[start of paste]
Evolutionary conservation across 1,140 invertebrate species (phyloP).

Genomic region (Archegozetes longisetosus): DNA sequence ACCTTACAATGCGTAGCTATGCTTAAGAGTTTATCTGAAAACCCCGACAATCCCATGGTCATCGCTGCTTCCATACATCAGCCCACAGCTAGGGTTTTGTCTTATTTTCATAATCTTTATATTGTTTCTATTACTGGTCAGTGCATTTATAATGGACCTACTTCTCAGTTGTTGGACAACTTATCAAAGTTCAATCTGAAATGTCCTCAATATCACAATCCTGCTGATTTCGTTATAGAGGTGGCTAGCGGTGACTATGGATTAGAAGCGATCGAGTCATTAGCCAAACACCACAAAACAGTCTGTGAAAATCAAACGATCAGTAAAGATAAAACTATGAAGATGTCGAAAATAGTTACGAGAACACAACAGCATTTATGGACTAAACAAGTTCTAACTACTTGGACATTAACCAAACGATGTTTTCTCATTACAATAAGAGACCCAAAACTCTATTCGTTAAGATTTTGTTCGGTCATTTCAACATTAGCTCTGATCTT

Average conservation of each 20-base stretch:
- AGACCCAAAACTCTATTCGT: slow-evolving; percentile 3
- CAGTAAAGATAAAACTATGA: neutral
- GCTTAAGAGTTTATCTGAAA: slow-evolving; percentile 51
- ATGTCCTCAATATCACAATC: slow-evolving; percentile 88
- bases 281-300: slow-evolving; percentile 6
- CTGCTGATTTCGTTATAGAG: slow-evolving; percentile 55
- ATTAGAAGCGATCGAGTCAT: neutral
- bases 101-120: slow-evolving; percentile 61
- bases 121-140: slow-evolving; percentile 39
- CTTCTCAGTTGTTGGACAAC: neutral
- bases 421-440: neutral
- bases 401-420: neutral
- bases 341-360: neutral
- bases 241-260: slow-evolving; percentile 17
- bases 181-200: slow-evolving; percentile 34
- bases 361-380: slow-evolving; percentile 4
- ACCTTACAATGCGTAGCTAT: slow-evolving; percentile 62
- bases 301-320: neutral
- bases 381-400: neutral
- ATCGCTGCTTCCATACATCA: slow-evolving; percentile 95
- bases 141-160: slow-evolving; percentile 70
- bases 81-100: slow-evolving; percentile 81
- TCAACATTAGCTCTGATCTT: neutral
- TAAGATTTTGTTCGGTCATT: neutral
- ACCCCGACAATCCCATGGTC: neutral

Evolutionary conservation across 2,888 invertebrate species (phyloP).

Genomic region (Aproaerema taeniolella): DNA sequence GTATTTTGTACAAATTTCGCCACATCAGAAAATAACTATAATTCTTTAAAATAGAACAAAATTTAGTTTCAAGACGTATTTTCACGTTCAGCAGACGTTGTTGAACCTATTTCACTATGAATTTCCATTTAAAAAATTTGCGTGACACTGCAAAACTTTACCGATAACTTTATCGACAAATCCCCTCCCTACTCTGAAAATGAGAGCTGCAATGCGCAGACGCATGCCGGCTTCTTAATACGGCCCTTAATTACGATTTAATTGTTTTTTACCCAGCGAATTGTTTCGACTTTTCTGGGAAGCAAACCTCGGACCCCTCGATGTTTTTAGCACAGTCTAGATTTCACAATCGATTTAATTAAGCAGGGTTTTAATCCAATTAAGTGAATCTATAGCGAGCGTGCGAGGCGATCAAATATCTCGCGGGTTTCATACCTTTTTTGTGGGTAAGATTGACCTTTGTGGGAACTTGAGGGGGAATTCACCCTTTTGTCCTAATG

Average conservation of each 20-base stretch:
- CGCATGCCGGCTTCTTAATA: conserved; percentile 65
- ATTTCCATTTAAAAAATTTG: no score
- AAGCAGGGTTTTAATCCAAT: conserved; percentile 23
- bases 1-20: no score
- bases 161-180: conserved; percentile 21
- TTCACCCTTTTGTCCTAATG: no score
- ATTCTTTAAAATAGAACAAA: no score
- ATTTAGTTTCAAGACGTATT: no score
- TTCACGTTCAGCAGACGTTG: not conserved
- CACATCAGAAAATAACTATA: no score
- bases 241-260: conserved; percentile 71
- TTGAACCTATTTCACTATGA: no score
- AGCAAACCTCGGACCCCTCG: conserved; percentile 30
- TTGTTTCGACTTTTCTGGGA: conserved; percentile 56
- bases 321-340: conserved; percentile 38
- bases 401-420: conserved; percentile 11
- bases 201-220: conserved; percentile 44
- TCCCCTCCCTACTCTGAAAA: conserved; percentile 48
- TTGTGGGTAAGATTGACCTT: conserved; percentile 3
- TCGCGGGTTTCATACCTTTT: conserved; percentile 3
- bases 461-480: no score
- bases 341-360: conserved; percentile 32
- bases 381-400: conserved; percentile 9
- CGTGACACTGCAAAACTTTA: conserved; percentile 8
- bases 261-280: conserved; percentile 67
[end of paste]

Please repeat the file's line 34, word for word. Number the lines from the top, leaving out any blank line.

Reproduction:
- AAGCAGGGTTTTAATCCAAT: conserved; percentile 23